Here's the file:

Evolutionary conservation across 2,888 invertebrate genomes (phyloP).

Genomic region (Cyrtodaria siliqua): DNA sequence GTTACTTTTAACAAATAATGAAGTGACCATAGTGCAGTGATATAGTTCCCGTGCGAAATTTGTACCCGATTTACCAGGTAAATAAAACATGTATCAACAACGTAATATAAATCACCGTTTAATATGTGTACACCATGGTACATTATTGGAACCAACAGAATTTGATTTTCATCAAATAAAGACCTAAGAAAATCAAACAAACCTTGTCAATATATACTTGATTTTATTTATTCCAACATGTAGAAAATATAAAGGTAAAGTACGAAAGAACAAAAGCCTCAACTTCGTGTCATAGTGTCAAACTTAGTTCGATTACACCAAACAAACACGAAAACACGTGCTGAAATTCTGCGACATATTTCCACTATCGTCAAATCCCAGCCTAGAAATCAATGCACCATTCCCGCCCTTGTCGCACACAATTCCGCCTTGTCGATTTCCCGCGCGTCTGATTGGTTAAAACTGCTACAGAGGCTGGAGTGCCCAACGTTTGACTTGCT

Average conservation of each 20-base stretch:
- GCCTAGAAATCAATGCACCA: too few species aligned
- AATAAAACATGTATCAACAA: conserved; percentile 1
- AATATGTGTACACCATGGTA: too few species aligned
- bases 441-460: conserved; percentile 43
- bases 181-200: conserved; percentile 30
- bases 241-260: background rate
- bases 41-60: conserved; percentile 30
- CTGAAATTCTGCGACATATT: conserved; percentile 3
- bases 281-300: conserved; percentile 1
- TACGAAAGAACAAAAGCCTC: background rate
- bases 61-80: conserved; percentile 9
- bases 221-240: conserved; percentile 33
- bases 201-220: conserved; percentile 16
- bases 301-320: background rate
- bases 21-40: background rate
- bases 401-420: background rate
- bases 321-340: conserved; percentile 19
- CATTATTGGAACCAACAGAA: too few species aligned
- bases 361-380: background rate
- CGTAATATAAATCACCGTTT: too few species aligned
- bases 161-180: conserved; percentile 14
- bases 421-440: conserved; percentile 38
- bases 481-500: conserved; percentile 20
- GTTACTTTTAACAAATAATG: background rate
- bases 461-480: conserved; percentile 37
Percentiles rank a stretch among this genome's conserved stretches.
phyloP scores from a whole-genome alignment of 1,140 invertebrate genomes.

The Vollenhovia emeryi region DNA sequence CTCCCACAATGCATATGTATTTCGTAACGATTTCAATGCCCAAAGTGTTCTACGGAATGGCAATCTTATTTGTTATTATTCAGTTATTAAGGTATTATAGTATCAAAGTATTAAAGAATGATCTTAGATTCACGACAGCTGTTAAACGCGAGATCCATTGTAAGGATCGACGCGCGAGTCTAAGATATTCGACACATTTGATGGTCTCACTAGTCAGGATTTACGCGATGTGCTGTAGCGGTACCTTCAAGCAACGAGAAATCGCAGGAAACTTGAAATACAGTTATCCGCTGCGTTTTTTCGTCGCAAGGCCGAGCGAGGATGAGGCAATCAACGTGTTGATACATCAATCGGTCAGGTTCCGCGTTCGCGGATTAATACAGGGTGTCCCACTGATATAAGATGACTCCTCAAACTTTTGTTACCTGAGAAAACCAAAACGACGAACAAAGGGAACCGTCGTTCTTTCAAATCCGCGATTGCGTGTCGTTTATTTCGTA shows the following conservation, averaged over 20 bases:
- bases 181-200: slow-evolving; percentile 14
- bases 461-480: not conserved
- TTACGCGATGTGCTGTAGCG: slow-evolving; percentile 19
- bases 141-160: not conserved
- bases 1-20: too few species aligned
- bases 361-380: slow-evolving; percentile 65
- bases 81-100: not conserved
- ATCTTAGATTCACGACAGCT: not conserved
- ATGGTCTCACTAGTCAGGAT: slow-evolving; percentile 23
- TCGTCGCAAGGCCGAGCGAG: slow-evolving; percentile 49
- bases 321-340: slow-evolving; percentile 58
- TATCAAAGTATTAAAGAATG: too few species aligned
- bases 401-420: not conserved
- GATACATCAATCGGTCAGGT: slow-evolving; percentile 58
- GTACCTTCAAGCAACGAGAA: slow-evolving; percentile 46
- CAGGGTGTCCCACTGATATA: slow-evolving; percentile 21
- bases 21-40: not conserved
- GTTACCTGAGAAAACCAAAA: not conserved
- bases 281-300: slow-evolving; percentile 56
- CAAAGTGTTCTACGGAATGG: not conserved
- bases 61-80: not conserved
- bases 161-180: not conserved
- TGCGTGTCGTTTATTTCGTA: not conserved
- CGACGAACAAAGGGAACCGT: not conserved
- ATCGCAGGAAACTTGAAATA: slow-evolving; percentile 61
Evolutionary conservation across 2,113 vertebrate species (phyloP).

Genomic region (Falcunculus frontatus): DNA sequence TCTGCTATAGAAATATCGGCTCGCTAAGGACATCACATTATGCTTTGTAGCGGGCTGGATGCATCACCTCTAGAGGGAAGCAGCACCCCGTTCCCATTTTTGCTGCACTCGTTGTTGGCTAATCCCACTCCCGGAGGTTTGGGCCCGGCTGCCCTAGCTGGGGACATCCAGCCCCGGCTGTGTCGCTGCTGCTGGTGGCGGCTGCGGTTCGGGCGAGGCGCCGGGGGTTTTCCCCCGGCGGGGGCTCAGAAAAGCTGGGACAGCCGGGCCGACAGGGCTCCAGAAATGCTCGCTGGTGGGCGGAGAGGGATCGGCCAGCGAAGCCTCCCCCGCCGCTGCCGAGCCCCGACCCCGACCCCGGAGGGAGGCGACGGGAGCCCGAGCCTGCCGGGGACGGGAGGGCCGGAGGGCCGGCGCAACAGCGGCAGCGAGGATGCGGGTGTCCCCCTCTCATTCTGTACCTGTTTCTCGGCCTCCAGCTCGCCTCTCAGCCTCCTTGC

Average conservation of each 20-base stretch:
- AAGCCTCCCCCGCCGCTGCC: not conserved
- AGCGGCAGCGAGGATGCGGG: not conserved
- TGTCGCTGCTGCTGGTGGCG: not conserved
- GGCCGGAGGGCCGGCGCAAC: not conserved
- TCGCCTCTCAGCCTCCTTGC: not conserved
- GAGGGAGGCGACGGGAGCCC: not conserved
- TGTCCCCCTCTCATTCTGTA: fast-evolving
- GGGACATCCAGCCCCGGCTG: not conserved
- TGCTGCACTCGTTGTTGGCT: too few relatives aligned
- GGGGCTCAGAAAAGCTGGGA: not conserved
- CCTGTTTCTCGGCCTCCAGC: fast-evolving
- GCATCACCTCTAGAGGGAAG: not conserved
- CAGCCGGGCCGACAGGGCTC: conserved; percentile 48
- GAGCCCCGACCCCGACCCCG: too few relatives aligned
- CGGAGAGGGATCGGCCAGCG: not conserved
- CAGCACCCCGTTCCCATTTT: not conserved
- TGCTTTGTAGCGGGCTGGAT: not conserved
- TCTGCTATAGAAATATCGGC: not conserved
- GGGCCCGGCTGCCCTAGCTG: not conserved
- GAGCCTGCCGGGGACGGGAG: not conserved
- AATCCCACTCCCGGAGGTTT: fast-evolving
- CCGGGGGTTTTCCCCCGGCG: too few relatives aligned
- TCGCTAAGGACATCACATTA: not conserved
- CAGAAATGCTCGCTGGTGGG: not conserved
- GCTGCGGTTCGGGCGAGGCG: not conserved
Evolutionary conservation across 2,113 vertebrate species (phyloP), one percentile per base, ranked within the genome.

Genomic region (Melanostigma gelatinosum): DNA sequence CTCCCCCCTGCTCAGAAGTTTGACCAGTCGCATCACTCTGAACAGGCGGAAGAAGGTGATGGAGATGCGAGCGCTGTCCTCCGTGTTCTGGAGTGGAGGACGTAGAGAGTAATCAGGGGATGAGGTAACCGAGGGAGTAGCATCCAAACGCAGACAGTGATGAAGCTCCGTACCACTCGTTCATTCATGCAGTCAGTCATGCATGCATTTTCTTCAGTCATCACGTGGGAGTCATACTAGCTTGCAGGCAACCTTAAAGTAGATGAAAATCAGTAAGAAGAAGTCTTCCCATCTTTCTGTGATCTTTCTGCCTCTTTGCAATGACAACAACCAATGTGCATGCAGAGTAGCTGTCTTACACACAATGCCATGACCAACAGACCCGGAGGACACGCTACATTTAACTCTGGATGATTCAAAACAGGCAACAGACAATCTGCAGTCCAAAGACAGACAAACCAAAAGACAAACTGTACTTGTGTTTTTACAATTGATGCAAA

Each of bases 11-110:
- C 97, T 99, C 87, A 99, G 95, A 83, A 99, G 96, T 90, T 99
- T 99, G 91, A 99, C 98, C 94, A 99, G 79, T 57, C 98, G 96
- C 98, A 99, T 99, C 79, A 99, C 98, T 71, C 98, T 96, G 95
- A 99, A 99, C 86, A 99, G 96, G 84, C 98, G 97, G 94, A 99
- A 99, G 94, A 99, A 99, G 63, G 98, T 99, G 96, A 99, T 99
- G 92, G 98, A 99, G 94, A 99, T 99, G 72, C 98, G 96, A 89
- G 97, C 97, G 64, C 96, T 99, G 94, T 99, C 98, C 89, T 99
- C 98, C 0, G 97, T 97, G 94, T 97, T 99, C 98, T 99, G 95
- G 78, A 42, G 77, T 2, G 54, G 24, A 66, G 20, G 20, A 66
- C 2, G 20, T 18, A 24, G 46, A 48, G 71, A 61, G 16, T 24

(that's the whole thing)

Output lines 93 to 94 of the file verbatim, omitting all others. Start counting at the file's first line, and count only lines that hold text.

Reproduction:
- G 92, G 98, A 99, G 94, A 99, T 99, G 72, C 98, G 96, A 89
- G 97, C 97, G 64, C 96, T 99, G 94, T 99, C 98, C 89, T 99